The XK120 took the world by storm when it was introduced at the 1948 London Motor Show. The new model paved the way for the marque in the vital export markets such as the USA, and also soon established Jaguar as a force to be reckoned with in competition.
Harking back to the 1938 SS100 Earls Court motor show car the XK120 fixed head coupé was a snug 2-seat saloon with the distinguishing curve of the back window and flowing tail making it the height of sporting car fashion.
Some sports car owners valued quietness and refinement over an open top and a draughty hood and the XK120 sacrificed nothing in the way of comfort and equipment. It had a separate chassis, wood and leather appointments and framed winding windows together with a lockable, usefully-sized boot for luggage.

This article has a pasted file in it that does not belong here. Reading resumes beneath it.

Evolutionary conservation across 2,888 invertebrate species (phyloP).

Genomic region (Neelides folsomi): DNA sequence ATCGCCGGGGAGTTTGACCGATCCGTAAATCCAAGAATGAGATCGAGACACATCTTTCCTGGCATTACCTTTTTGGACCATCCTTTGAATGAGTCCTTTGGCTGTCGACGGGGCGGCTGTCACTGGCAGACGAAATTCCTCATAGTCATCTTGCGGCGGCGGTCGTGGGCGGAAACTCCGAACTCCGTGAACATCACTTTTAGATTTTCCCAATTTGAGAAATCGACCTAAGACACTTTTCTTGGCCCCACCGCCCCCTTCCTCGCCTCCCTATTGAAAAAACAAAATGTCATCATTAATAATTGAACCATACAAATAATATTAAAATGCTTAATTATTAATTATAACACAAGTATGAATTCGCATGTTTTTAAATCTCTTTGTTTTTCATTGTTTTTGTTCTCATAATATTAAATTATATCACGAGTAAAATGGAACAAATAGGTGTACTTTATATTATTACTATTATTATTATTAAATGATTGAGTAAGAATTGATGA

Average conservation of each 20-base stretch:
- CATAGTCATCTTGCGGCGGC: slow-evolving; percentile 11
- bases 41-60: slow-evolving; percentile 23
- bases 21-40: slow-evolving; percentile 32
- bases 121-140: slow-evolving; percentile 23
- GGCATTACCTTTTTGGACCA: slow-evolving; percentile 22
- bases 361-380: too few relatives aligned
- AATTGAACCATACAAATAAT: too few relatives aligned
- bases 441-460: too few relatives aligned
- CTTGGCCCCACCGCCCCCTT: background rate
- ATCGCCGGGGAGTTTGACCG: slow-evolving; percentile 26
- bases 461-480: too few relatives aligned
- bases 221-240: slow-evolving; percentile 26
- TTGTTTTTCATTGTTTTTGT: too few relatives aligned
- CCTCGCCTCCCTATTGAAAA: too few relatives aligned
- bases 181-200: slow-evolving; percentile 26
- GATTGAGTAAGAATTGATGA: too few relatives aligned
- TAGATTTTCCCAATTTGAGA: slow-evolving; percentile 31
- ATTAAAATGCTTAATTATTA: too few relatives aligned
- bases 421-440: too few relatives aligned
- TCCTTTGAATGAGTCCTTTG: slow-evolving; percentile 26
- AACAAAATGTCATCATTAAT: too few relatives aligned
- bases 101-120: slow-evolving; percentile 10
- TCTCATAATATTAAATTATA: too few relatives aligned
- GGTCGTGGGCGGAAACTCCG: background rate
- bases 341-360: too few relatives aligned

In August 1952 this specially prepared car was taken to Montlhéry near Paris and was driven for seven days and seven nights at an average speed of 100.32 miles per hour, including all stops. There were four drivers: Stirling Moss, Jack Fairman, Bert Hadley and Leslie Johnson who set nine new international and world records, covering 16,851 miles in 168 hours.
Registration mark: LWK 707 (7 January 1952)
Chassis number: 669002
Owner: The Jaguar Daimler Heritage Trust
Inventory number: 042/J.11